Shepard is a sellout. He disses out people, and puts his shitty OBAMA posters over people who have painted graffiti cities for years and years. He pays no respect to graffiti and for this im glad he got his wall dissed and beat up. Same message goes for going into someones city and putting up these glamorized murals, acting like hes from the streets, but doing it just for the big paycheck. He needs to stick to his clothing designs, and the galleries because thats where he belongs.
I am glad to hear some kids stood up for it, and im sure he wasnt hospitalized and just got a couple punches but not everbody believes in this hope, peace, bullshit senseless positive message. Not everybody wants this shit around their town, especially when some sell out hypocrite is putting it up.

OMG! Actions have consequeneces. I’m just suprised he hasn’t been beat up more. Disrespect people and they disrespect you. Everywhere isn’t America and everyone isn’t a pacifist. Lesson worth learning before he makes more of a fool of himself. What’s next? Rolling up on Greece for a peace mural in Exarchia?

This is pathetic. First you blanket stereotype by using politico jargon “SoCal Neo-Liberalism” in the same way Tea Party people toss around “Socialist”, and then have the nerve to say you contextualized something?
Subculture can become an excuse to act like fools by claiming unwritten rules. If you want to pretend and tell me violence is ok because this guy broke some “code” by places images of a political figure he agrees with in certain areas then you yourself have lost relevance. You lack relevance because you lose your goal. You claim to want to end exploitation, violence, and politics, yet….. in this case, because you agree with the “cause” violence “which is always exploitative” is justified due to the artists….politics.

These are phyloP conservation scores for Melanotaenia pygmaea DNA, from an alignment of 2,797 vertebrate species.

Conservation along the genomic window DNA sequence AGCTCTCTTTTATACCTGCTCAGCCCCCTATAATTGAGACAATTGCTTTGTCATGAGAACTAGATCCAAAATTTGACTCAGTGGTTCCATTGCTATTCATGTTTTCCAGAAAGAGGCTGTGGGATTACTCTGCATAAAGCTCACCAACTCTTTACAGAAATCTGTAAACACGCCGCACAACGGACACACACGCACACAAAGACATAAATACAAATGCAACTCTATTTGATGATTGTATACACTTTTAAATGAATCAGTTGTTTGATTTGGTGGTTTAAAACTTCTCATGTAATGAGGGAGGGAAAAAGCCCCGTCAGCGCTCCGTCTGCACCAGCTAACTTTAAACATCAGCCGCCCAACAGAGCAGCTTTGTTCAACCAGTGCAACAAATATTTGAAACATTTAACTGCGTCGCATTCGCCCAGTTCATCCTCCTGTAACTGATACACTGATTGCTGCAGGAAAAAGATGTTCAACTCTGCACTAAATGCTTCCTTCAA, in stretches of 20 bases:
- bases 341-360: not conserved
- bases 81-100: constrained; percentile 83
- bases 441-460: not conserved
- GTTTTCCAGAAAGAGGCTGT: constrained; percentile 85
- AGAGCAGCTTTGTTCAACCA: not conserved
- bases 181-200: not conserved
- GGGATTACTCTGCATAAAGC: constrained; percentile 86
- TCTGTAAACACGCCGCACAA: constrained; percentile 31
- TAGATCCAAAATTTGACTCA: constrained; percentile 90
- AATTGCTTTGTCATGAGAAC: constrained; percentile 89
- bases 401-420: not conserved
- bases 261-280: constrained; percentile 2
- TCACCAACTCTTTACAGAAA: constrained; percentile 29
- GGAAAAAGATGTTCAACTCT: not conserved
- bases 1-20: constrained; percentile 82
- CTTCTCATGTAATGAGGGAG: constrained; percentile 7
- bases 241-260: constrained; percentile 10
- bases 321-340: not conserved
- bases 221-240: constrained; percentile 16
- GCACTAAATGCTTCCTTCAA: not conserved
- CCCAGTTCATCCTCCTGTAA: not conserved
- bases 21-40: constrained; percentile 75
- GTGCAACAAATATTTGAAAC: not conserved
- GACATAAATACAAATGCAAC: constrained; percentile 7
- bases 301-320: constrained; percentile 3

Sounds to me like a bunch of follower kids finding personal identity through a subculture that plays by the same rules as the mainstream, but of course justified.

This is interesting!
I empathize with shepards situation and don’t want to be the victim of such aggression.
I don’t consider it any kind if justice (since we’d have to establish whether that can exist). It is an intersection of Shepards Art, which frequently appropriates and uses armed struggle/resistance movements, with an actual community that was in resistance to its state. Shepard ended up misrepresenting it and was dealt, very unfortunate, consequences.
Clearly representation in Art DOES mean something, ESPECIALLY when its out of the insulated box of a gallery.
After years of people telling Shepard this, someone frustrated enough brought it to his person

Jacky, this isn’t just a disagreement over image, there is a real struggle, with real people’s lives and control of their city at stake, that involved massive riots and thousands of arrests, and Shepherd is using his fame and influence to whitewash that struggle in exchange for pay. It’s disgusting and the pain he received is understandable.